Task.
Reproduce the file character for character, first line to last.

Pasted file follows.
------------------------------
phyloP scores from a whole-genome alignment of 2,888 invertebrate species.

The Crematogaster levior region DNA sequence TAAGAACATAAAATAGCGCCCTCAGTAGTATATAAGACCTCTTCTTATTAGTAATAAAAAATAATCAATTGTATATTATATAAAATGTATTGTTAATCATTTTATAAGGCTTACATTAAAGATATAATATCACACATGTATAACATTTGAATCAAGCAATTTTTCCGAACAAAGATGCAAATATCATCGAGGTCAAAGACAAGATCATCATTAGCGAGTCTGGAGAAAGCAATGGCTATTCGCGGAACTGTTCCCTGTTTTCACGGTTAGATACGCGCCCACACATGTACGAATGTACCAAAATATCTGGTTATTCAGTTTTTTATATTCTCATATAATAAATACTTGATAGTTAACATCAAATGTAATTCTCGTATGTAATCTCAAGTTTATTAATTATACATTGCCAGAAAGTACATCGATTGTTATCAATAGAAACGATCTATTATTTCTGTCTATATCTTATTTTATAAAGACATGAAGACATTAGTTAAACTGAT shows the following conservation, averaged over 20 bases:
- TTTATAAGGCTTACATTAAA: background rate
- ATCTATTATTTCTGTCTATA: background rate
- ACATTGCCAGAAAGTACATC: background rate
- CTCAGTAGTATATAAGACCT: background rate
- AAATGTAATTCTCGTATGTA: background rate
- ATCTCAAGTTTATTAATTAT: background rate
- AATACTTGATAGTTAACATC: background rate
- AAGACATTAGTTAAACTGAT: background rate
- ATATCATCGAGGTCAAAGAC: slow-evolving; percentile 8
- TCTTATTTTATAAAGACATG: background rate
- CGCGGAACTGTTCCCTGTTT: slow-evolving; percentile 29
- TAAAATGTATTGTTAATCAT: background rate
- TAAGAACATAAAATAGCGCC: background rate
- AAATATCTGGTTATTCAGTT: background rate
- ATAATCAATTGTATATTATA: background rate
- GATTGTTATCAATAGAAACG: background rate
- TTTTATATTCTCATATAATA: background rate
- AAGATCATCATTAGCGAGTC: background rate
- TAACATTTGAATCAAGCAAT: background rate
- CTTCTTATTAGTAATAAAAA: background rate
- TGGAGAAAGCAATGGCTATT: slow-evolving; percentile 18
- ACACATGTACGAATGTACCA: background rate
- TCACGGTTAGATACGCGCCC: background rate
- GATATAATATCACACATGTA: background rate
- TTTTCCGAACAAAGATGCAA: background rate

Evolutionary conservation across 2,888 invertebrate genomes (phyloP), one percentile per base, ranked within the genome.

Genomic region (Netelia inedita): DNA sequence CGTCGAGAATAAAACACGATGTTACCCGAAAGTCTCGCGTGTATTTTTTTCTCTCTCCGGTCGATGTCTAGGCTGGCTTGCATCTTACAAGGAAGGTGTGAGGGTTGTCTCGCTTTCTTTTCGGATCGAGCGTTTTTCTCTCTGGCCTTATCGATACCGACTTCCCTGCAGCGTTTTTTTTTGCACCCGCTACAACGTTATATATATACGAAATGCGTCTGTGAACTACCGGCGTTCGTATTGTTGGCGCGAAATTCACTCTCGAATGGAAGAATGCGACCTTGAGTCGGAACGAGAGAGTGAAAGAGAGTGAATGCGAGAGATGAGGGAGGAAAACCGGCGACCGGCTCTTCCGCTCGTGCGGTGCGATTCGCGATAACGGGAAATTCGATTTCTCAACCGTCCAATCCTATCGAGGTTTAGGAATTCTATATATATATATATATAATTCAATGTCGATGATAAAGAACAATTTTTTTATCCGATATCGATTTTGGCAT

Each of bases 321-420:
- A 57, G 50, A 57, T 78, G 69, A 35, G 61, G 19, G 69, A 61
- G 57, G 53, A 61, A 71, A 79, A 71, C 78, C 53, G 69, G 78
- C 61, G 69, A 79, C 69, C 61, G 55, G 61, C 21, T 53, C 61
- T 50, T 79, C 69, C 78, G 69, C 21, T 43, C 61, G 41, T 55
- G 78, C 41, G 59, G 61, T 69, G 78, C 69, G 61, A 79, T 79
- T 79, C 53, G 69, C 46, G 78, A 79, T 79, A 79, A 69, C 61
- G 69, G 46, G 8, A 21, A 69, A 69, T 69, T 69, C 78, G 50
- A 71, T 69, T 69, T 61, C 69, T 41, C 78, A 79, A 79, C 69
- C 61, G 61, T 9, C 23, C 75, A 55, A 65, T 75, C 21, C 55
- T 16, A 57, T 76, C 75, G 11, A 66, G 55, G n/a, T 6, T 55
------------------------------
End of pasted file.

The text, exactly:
phyloP scores from a whole-genome alignment of 2,888 invertebrate species.

The Crematogaster levior region DNA sequence TAAGAACATAAAATAGCGCCCTCAGTAGTATATAAGACCTCTTCTTATTAGTAATAAAAAATAATCAATTGTATATTATATAAAATGTATTGTTAATCATTTTATAAGGCTTACATTAAAGATATAATATCACACATGTATAACATTTGAATCAAGCAATTTTTCCGAACAAAGATGCAAATATCATCGAGGTCAAAGACAAGATCATCATTAGCGAGTCTGGAGAAAGCAATGGCTATTCGCGGAACTGTTCCCTGTTTTCACGGTTAGATACGCGCCCACACATGTACGAATGTACCAAAATATCTGGTTATTCAGTTTTTTATATTCTCATATAATAAATACTTGATAGTTAACATCAAATGTAATTCTCGTATGTAATCTCAAGTTTATTAATTATACATTGCCAGAAAGTACATCGATTGTTATCAATAGAAACGATCTATTATTTCTGTCTATATCTTATTTTATAAAGACATGAAGACATTAGTTAAACTGAT shows the following conservation, averaged over 20 bases:
- TTTATAAGGCTTACATTAAA: background rate
- ATCTATTATTTCTGTCTATA: background rate
- ACATTGCCAGAAAGTACATC: background rate
- CTCAGTAGTATATAAGACCT: background rate
- AAATGTAATTCTCGTATGTA: background rate
- ATCTCAAGTTTATTAATTAT: background rate
- AATACTTGATAGTTAACATC: background rate
- AAGACATTAGTTAAACTGAT: background rate
- ATATCATCGAGGTCAAAGAC: slow-evolving; percentile 8
- TCTTATTTTATAAAGACATG: background rate
- CGCGGAACTGTTCCCTGTTT: slow-evolving; percentile 29
- TAAAATGTATTGTTAATCAT: background rate
- TAAGAACATAAAATAGCGCC: background rate
- AAATATCTGGTTATTCAGTT: background rate
- ATAATCAATTGTATATTATA: background rate
- GATTGTTATCAATAGAAACG: background rate
- TTTTATATTCTCATATAATA: background rate
- AAGATCATCATTAGCGAGTC: background rate
- TAACATTTGAATCAAGCAAT: background rate
- CTTCTTATTAGTAATAAAAA: background rate
- TGGAGAAAGCAATGGCTATT: slow-evolving; percentile 18
- ACACATGTACGAATGTACCA: background rate
- TCACGGTTAGATACGCGCCC: background rate
- GATATAATATCACACATGTA: background rate
- TTTTCCGAACAAAGATGCAA: background rate

Evolutionary conservation across 2,888 invertebrate genomes (phyloP), one percentile per base, ranked within the genome.

Genomic region (Netelia inedita): DNA sequence CGTCGAGAATAAAACACGATGTTACCCGAAAGTCTCGCGTGTATTTTTTTCTCTCTCCGGTCGATGTCTAGGCTGGCTTGCATCTTACAAGGAAGGTGTGAGGGTTGTCTCGCTTTCTTTTCGGATCGAGCGTTTTTCTCTCTGGCCTTATCGATACCGACTTCCCTGCAGCGTTTTTTTTTGCACCCGCTACAACGTTATATATATACGAAATGCGTCTGTGAACTACCGGCGTTCGTATTGTTGGCGCGAAATTCACTCTCGAATGGAAGAATGCGACCTTGAGTCGGAACGAGAGAGTGAAAGAGAGTGAATGCGAGAGATGAGGGAGGAAAACCGGCGACCGGCTCTTCCGCTCGTGCGGTGCGATTCGCGATAACGGGAAATTCGATTTCTCAACCGTCCAATCCTATCGAGGTTTAGGAATTCTATATATATATATATATAATTCAATGTCGATGATAAAGAACAATTTTTTTATCCGATATCGATTTTGGCAT

Each of bases 321-420:
- A 57, G 50, A 57, T 78, G 69, A 35, G 61, G 19, G 69, A 61
- G 57, G 53, A 61, A 71, A 79, A 71, C 78, C 53, G 69, G 78
- C 61, G 69, A 79, C 69, C 61, G 55, G 61, C 21, T 53, C 61
- T 50, T 79, C 69, C 78, G 69, C 21, T 43, C 61, G 41, T 55
- G 78, C 41, G 59, G 61, T 69, G 78, C 69, G 61, A 79, T 79
- T 79, C 53, G 69, C 46, G 78, A 79, T 79, A 79, A 69, C 61
- G 69, G 46, G 8, A 21, A 69, A 69, T 69, T 69, C 78, G 50
- A 71, T 69, T 69, T 61, C 69, T 41, C 78, A 79, A 79, C 69
- C 61, G 61, T 9, C 23, C 75, A 55, A 65, T 75, C 21, C 55
- T 16, A 57, T 76, C 75, G 11, A 66, G 55, G n/a, T 6, T 55